Jay stands over Natalia, holding the bloodied hammer in his right hand. His left hand is lifeless by his side, dripping blood. He tosses the hammer and crouches to pick up the shotgun. He aims for her head and blasts it to pieces.
He drops the shotgun and winces in pain as he slowly unbuttons his jacket with his right hand. He opens his jacket to reveal his bulletproof vest – the same vest that saved him in Afghanistan – with several shotgun pellets embedded in it. He thankfully smacks the vest and slowly picks out the pellets.
He pulls out Natalia’s Zippo lighter from his jacket and lights it. He walks to the torture table and carefully places the lit lighter on it. He then crouches to pick up the dagger and walks to Alan.
He cuts the rope knotted tightly around Alan with one deft swing and supports Alan’s unconscious body with his before it falls to the ground. He searches Alan for the Mercedes key and pulls it out of Alan’s trouser pocket.
He slowly and carefully carries Alan over his right shoulder, picks the Desert Eagle from the table, and staggers out of the room.
He staggers into the hallway with the Desert Eagle raised and is met with the gruesome aftermath of his carnage. He steps over the henchman with a knife lodged in his throat and stops at Samuel’s corpse. He grimaces as he crouches to Samuel and picks out the Range Rover key.
He staggers along into the kitchen and stops at the doorway to scan the room. He is unaffected by the merciless result of his vengeance as he stares through the dead bodies. He staggers across the kitchen to the gas cookers and opens all the gas valves. He then staggers towards the exit as quick as he can.
He steps out of the back door with the gun raised and quickly scans the car park – it’s desolate. He tosses the gun back into the restaurant and staggers as quick as he can to Alan’s Mercedes. He unlocks the car and gently lays Alan on the back seat.
He walks briskly to the Range Rover and unlocks the car. He opens the back door and grimaces as he reaches in to pull out the duffel bag filled with money. He rushes back to the Mercedes and steps into the driver seat.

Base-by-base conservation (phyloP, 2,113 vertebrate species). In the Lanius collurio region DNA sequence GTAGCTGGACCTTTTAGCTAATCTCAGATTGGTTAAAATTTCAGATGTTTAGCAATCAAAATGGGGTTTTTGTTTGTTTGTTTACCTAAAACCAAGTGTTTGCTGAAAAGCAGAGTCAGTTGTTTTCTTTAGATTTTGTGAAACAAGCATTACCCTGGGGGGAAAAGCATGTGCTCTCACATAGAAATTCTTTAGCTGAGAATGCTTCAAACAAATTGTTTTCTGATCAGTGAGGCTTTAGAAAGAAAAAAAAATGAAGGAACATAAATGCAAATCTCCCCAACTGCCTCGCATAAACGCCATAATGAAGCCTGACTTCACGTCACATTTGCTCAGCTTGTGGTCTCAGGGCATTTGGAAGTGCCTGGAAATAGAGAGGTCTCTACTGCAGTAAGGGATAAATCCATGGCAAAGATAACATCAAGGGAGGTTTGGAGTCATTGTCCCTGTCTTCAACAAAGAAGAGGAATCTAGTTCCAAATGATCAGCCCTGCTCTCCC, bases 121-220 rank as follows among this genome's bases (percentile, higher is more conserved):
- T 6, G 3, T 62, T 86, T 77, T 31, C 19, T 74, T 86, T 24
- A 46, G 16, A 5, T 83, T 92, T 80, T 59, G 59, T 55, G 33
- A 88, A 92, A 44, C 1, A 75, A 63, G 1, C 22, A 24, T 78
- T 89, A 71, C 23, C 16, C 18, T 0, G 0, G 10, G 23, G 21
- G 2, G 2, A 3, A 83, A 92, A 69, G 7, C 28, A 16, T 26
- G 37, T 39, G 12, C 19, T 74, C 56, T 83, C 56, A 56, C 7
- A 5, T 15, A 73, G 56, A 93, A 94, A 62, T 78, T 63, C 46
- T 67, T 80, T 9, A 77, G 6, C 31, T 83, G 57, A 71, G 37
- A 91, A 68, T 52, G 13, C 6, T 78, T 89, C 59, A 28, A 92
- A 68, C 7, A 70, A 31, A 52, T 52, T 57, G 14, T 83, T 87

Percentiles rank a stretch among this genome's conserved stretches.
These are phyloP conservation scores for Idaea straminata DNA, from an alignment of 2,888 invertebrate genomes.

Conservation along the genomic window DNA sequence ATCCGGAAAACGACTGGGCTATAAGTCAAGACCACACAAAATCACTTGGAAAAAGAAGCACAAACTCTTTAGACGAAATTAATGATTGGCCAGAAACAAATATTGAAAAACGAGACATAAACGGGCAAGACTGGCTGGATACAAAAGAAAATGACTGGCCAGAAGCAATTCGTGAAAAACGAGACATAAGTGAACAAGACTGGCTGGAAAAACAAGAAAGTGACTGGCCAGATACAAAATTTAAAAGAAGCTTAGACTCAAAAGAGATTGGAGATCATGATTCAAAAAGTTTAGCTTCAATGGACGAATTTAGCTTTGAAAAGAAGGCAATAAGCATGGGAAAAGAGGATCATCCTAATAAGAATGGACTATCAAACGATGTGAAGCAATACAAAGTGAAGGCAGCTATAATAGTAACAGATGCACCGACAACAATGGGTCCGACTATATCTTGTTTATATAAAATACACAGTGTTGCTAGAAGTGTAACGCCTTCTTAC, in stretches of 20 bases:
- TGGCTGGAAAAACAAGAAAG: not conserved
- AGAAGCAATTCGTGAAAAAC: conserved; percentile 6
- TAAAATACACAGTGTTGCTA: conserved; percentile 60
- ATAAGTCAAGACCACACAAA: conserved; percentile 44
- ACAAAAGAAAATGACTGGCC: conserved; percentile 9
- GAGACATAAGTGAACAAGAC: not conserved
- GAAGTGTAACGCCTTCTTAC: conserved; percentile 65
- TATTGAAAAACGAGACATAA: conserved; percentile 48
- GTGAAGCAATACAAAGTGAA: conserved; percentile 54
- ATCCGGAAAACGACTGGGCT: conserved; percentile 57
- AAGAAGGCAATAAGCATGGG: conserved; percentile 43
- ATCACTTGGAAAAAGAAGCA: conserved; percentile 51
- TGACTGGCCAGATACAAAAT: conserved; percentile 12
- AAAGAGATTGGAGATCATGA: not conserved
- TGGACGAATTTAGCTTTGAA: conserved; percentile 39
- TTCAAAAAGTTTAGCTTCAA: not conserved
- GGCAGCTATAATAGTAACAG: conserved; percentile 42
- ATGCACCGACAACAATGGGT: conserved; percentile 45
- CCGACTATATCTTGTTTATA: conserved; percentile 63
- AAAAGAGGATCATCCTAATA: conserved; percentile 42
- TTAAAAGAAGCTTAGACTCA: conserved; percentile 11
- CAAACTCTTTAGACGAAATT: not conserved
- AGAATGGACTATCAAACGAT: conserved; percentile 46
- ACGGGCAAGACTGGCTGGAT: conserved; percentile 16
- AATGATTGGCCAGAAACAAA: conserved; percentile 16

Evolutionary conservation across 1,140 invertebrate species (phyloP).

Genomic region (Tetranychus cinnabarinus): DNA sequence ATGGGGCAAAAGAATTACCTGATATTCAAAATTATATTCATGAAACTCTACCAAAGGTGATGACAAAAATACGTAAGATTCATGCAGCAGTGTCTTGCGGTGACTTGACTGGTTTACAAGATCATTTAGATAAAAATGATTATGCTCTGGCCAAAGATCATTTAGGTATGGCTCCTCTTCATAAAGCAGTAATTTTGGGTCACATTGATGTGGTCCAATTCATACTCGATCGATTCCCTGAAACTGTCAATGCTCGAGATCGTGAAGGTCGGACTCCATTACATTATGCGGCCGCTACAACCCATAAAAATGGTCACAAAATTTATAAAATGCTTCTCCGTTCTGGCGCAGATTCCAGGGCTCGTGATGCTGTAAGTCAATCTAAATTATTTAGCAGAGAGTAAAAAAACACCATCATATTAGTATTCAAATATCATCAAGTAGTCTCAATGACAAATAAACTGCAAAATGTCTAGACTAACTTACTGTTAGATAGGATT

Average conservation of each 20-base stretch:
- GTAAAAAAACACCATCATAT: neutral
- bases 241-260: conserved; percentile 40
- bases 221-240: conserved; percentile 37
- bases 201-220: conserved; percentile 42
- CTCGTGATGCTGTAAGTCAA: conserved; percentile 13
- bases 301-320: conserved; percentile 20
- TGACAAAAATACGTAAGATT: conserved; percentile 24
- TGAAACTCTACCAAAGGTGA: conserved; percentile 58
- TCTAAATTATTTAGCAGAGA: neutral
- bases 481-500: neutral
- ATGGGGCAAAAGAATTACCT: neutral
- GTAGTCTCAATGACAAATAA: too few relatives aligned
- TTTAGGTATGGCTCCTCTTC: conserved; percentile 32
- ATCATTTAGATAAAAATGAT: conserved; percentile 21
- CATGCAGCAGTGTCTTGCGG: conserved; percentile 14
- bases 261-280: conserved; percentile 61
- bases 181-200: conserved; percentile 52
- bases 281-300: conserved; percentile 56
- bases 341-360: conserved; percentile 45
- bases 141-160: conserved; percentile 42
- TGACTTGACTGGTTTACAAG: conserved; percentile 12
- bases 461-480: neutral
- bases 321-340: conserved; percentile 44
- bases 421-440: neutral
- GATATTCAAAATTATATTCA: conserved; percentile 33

He swiftly pulls out of the car park and speeds away just as the restaurant violently explodes and the raging flames light up the night.
Jay parks the Mercedes indiscriminately outside the A&E Department of Epsom Hospital. He rushes out of the car and pulls open the back door. He quickly pulls out Alan’s wallet and removes Alan’s watch and tosses them onto the car mat.
He grimaces as he carries Alan over his right shoulder and rushes into the A&E department. He walks through the half empty waiting room and barges into the active major incidents ward.
‘I need help!’ he screams. ‘He’s dying!’
Two nurses immediately rush to him and they lead him towards a bed.
‘What’s the …’ the older nurse begins to ask, and abruptly stops as the extent of Alan’s injuries becomes evident to her.
She and the younger nurse assist Jay in laying Alan softly on the bed and the younger nurse purposefully runs off.
‘What happened?’ she earnestly asks Jay.
‘You need to pay attention now, okay?’
‘Just listen. He’s 26, a heavy drinker, social smoker, marijuana as well, and he snorts cocaine. He has no allergies. Isn’t currently taking any prescribed medication. No long term conditions. Blood type is O positive. You get that?’
She takes a moment before she nods, and then asks, ‘What is his name?’
‘I don’t know,’ he says, and stares over her head to a fast approaching Trauma team, which is led by the younger nurse.
They shove him aside and begin working on Alan, and he watches them work. He soon becomes overcome with emotion and fights back tears. He grabs the older nurse’s arm and she turns to him.